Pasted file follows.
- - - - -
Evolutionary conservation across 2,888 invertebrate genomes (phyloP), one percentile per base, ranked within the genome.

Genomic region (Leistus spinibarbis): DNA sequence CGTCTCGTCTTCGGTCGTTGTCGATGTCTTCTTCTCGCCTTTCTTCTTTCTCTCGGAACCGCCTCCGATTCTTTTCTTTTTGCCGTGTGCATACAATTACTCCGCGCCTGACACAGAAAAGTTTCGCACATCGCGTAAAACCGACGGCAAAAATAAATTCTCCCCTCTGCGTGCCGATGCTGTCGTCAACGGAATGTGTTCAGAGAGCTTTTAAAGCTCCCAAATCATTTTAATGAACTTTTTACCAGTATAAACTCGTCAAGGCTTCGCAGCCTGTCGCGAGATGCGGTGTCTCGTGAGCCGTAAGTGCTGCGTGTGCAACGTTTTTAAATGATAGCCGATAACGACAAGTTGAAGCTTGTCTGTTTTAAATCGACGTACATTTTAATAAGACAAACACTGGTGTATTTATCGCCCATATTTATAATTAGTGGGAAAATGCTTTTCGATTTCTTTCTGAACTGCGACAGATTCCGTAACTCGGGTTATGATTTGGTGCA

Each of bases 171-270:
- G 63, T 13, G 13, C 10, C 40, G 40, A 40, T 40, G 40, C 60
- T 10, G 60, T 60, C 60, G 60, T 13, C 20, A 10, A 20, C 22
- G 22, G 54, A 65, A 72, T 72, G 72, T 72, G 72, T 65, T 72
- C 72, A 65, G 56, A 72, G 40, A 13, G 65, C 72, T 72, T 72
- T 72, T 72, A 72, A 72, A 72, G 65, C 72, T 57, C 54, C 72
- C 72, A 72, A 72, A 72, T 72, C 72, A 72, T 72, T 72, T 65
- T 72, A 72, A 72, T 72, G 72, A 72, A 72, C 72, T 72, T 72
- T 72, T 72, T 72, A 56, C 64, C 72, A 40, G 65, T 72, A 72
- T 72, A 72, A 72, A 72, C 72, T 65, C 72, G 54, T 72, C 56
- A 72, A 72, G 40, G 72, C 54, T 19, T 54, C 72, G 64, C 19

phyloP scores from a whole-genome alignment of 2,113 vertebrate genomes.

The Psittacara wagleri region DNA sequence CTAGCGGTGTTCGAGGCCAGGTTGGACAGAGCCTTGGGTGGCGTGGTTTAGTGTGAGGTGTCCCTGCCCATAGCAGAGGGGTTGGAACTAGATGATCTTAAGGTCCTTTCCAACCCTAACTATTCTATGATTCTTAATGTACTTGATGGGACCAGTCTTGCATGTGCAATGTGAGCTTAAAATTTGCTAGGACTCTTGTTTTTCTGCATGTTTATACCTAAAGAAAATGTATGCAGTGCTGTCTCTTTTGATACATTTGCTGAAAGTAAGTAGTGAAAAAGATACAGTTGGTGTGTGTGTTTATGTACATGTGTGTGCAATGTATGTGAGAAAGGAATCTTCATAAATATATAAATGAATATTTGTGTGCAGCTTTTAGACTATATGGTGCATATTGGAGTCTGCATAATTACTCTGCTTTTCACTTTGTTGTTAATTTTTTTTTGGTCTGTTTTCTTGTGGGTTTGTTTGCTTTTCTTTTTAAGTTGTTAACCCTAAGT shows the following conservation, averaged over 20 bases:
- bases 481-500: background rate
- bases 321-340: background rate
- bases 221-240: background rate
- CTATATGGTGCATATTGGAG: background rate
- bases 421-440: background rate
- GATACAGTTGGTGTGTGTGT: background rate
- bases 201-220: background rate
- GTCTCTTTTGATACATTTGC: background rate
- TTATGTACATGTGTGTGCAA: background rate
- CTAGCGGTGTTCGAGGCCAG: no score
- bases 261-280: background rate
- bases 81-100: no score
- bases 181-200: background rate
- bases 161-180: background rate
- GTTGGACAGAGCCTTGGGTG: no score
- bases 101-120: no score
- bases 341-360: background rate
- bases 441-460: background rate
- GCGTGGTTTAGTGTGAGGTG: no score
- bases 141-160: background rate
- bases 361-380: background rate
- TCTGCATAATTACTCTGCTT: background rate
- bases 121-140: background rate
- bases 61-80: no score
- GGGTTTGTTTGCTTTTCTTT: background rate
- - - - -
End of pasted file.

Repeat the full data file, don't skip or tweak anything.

Evolutionary conservation across 2,888 invertebrate genomes (phyloP), one percentile per base, ranked within the genome.

Genomic region (Leistus spinibarbis): DNA sequence CGTCTCGTCTTCGGTCGTTGTCGATGTCTTCTTCTCGCCTTTCTTCTTTCTCTCGGAACCGCCTCCGATTCTTTTCTTTTTGCCGTGTGCATACAATTACTCCGCGCCTGACACAGAAAAGTTTCGCACATCGCGTAAAACCGACGGCAAAAATAAATTCTCCCCTCTGCGTGCCGATGCTGTCGTCAACGGAATGTGTTCAGAGAGCTTTTAAAGCTCCCAAATCATTTTAATGAACTTTTTACCAGTATAAACTCGTCAAGGCTTCGCAGCCTGTCGCGAGATGCGGTGTCTCGTGAGCCGTAAGTGCTGCGTGTGCAACGTTTTTAAATGATAGCCGATAACGACAAGTTGAAGCTTGTCTGTTTTAAATCGACGTACATTTTAATAAGACAAACACTGGTGTATTTATCGCCCATATTTATAATTAGTGGGAAAATGCTTTTCGATTTCTTTCTGAACTGCGACAGATTCCGTAACTCGGGTTATGATTTGGTGCA

Each of bases 171-270:
- G 63, T 13, G 13, C 10, C 40, G 40, A 40, T 40, G 40, C 60
- T 10, G 60, T 60, C 60, G 60, T 13, C 20, A 10, A 20, C 22
- G 22, G 54, A 65, A 72, T 72, G 72, T 72, G 72, T 65, T 72
- C 72, A 65, G 56, A 72, G 40, A 13, G 65, C 72, T 72, T 72
- T 72, T 72, A 72, A 72, A 72, G 65, C 72, T 57, C 54, C 72
- C 72, A 72, A 72, A 72, T 72, C 72, A 72, T 72, T 72, T 65
- T 72, A 72, A 72, T 72, G 72, A 72, A 72, C 72, T 72, T 72
- T 72, T 72, T 72, A 56, C 64, C 72, A 40, G 65, T 72, A 72
- T 72, A 72, A 72, A 72, C 72, T 65, C 72, G 54, T 72, C 56
- A 72, A 72, G 40, G 72, C 54, T 19, T 54, C 72, G 64, C 19

phyloP scores from a whole-genome alignment of 2,113 vertebrate genomes.

The Psittacara wagleri region DNA sequence CTAGCGGTGTTCGAGGCCAGGTTGGACAGAGCCTTGGGTGGCGTGGTTTAGTGTGAGGTGTCCCTGCCCATAGCAGAGGGGTTGGAACTAGATGATCTTAAGGTCCTTTCCAACCCTAACTATTCTATGATTCTTAATGTACTTGATGGGACCAGTCTTGCATGTGCAATGTGAGCTTAAAATTTGCTAGGACTCTTGTTTTTCTGCATGTTTATACCTAAAGAAAATGTATGCAGTGCTGTCTCTTTTGATACATTTGCTGAAAGTAAGTAGTGAAAAAGATACAGTTGGTGTGTGTGTTTATGTACATGTGTGTGCAATGTATGTGAGAAAGGAATCTTCATAAATATATAAATGAATATTTGTGTGCAGCTTTTAGACTATATGGTGCATATTGGAGTCTGCATAATTACTCTGCTTTTCACTTTGTTGTTAATTTTTTTTTGGTCTGTTTTCTTGTGGGTTTGTTTGCTTTTCTTTTTAAGTTGTTAACCCTAAGT shows the following conservation, averaged over 20 bases:
- bases 481-500: background rate
- bases 321-340: background rate
- bases 221-240: background rate
- CTATATGGTGCATATTGGAG: background rate
- bases 421-440: background rate
- GATACAGTTGGTGTGTGTGT: background rate
- bases 201-220: background rate
- GTCTCTTTTGATACATTTGC: background rate
- TTATGTACATGTGTGTGCAA: background rate
- CTAGCGGTGTTCGAGGCCAG: no score
- bases 261-280: background rate
- bases 81-100: no score
- bases 181-200: background rate
- bases 161-180: background rate
- GTTGGACAGAGCCTTGGGTG: no score
- bases 101-120: no score
- bases 341-360: background rate
- bases 441-460: background rate
- GCGTGGTTTAGTGTGAGGTG: no score
- bases 141-160: background rate
- bases 361-380: background rate
- TCTGCATAATTACTCTGCTT: background rate
- bases 121-140: background rate
- bases 61-80: no score
- GGGTTTGTTTGCTTTTCTTT: background rate